Were 88% of Conservative ads ‘misleading’?

First Draft News claimed 88% of Conservative ads were ‘misleading’, compared to 7% for Labour.

During the latest General Election campaign, political parties and campaigners often had their claims examined by independent fact-checkers.

An organisation called First Draft News claimed that for Conservative party advertisements on Facebook: “nearly 90% of the ads posted in the first days of December push figures already challenged by Full Fact”.

Their article initially claimed that no Labour ads had been similarly challenged. This summary was widely shared, including by the BBC, ITV, the Independent, and on social media. My article will examine this claim.

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This image was shared by Richard Burgon MP, currently the Shadow Justice Secretary. (Image: Facebook)

First Draft News method

This is the process that First Draft News undertook to make their calculation:

  1. Draw data from the Facebook Ads Library API on ads posted by the main accounts of major political parties, between 1st and 4th December 2019;
  2. Look at the caption, image and link of each Facebook advert;
  3. Check any claims made in these ads against those independent fact-checker Full Fact had already published;
  4. Counting each duplicate and variation of each advertisement separately, calculate what proportion of ads contained a falsifiable claim which had been challenged by Full Fact.

First Draft News had originally claimed — under this method — that 88% of Conservatives ads were ‘misleading’, versus none for Labour. Their article has since been amended the latter figure to 7%, highlighting some adverts were missing within the data-file:

seven Labour Party ads from December 1 to 4 link to webpages which contain figures Full Fact says are “inaccurate” or “need more context”.

Methodological issues

There are numerous methodological problems with this calculation.

The time period is specifically chosen because it is not representative of the whole campaign, following an increase in Conservative ad expenditure:

With 12 days until polling day, the Conservative Party massively stepped up its ad campaign on Facebook.

First Draft News only look at advertisements which started during that four-day period, not the ads that were live at that time. As an example, 48 versions of the same ‘fair tax’ advert from Labour are not included:

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This ad was seen on Facebook and Instagram. (Image: Facebook Ad Library)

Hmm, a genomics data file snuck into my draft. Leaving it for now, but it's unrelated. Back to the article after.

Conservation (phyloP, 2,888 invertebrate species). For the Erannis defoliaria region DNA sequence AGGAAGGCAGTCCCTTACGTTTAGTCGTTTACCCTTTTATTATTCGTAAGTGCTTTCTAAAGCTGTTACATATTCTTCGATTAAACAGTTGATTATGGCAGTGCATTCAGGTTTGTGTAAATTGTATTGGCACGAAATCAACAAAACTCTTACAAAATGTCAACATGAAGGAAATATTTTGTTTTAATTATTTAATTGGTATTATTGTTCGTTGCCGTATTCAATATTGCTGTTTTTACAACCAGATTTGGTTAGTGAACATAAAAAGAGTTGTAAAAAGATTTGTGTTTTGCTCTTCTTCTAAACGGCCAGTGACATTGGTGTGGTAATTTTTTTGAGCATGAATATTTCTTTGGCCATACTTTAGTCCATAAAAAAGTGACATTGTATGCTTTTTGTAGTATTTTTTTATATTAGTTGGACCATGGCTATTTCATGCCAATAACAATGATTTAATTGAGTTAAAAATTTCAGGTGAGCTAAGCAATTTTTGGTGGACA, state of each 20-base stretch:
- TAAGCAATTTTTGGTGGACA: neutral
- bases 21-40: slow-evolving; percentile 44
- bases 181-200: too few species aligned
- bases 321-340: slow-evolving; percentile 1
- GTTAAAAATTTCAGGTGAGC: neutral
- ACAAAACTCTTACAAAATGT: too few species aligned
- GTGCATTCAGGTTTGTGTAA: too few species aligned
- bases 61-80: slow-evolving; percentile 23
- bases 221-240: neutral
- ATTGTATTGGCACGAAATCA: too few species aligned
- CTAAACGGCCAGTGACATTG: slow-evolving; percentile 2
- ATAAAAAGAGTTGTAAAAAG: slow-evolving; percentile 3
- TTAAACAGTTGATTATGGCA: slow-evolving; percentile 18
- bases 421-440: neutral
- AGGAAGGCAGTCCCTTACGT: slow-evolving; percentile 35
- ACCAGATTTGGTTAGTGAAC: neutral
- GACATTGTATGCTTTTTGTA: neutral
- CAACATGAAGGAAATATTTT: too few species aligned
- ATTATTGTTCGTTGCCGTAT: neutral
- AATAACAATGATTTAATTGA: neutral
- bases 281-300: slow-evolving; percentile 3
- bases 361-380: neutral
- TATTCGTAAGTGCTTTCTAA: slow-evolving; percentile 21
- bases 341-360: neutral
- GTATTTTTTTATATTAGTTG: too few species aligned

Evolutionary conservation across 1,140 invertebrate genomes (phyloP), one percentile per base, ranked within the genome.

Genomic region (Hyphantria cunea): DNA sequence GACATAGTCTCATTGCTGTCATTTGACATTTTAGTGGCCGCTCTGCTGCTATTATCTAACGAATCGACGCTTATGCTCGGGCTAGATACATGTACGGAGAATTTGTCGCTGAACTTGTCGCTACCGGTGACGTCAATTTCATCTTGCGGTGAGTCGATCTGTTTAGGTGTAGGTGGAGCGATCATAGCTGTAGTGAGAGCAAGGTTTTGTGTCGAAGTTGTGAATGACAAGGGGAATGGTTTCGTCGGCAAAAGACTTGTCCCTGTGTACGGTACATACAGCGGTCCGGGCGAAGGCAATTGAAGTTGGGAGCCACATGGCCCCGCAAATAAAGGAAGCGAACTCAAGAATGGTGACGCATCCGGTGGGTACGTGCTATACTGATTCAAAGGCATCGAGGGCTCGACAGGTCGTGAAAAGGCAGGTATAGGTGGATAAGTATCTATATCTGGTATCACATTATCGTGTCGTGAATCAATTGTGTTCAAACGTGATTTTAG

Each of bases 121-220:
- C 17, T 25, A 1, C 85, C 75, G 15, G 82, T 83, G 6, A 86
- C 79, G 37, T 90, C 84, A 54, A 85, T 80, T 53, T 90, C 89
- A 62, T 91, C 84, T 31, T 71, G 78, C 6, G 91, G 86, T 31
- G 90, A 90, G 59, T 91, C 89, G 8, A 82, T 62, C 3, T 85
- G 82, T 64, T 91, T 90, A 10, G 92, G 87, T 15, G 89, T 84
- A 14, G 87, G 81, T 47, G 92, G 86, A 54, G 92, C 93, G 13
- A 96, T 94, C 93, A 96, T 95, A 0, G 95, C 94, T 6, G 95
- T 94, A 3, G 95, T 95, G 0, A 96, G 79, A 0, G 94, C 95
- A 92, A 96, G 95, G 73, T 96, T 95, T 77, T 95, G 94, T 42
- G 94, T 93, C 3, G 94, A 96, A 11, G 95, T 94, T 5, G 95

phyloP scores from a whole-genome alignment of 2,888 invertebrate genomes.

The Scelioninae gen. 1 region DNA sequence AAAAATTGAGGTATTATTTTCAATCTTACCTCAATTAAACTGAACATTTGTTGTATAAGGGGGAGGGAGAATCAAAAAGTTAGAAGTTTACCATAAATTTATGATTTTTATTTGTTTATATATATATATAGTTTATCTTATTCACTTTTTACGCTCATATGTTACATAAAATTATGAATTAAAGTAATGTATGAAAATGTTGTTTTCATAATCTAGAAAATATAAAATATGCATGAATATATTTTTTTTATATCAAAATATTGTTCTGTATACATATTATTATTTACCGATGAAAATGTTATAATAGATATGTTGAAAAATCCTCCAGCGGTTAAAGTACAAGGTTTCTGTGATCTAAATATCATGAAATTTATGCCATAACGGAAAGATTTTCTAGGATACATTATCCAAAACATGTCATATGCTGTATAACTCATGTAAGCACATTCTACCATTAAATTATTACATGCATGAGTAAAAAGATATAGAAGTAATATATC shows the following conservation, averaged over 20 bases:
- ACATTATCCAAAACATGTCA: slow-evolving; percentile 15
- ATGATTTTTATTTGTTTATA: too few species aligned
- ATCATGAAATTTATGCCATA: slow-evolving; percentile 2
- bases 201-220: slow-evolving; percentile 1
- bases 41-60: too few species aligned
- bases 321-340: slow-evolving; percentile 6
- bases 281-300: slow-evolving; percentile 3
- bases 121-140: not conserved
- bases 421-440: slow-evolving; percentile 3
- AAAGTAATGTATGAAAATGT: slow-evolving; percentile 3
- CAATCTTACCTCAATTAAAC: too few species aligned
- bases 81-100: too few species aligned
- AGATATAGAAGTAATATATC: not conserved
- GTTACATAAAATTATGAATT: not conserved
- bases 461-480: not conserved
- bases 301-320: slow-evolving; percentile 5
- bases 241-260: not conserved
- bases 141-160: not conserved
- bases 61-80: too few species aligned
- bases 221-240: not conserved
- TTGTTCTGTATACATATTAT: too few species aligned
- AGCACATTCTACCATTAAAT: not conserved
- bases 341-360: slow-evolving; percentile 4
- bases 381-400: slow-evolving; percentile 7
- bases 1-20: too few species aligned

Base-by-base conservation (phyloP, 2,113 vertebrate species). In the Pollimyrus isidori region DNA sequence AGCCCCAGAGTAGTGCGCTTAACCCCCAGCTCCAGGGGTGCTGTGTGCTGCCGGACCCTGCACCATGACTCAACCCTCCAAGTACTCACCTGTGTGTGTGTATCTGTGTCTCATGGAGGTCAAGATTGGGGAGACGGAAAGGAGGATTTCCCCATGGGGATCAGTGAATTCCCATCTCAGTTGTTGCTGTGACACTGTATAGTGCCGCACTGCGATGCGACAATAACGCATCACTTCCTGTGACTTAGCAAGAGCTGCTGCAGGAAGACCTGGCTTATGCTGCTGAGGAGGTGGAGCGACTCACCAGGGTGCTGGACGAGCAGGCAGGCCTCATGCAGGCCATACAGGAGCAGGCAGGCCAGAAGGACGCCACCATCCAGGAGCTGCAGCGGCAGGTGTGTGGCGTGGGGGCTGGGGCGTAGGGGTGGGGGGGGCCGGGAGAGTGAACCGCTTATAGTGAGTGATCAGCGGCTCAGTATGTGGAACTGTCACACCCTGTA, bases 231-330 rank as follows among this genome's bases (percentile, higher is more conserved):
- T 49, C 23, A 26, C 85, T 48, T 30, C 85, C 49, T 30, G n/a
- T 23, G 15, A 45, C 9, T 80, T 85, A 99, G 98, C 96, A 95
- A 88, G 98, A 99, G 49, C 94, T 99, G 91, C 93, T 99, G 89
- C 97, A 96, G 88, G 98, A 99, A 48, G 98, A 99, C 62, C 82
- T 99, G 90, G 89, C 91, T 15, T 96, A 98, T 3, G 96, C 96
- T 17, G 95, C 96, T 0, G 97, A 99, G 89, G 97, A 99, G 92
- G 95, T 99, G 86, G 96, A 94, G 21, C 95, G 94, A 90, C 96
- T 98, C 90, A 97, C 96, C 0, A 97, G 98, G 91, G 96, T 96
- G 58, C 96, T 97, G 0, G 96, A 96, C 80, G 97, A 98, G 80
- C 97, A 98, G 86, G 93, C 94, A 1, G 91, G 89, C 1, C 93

This ad was posted on 28th November and was active until 5th December. Full Fact had, as part of its check on the Labour manifesto, stated:

But that doesn’t mean Labour plans no tax rises whatsoever for these people, because there’s more to tax than just VAT, income tax and National Insurance.

Their article then highlighted various tax increases which will affect people earning less than £80,000 a year.

There is the additional problem in assuming Full Fact — or any other fact-checker — can have total oversight of all political advertising. A false or misleading claim may appear, but go unchecked.

The categorisation method heavily relies on ‘misleading’ claims being contained within linked articles:

At least 54% (3,646) of the total ads served link to a webpage carrying the misleading claims.

This is concerning, since click-through rates on Facebook advertisements are generally low, averaging less than 1% in the United States.

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Legal ads and retail industries had the highest click-through rates. (Image: Wordstream)

Finally, First Draft News counts every single instance of an advertisement separately. The Conservatives posted around 2,500 duplicates of the same advert — a video — with different target audiences, all posted between 1st and 4th December:

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ORDER! (Image: Facebook Ads Library)

To see the issue with this calculation method, imagine if there are two parties:

  • first party: posted nine duplicate ‘misleading’ adverts with very small audiences, plus one other ad which was not labelled as ‘misleading’;
  • second party: posted one ‘misleading’ advert which it pushed widely, and nine non-misleading smaller ads.

The first party would have 90% of its adverts labelled ‘misleading’, and the second party scored at 10%. This is despite the second party having a wider audience for its ‘misleading’ claims.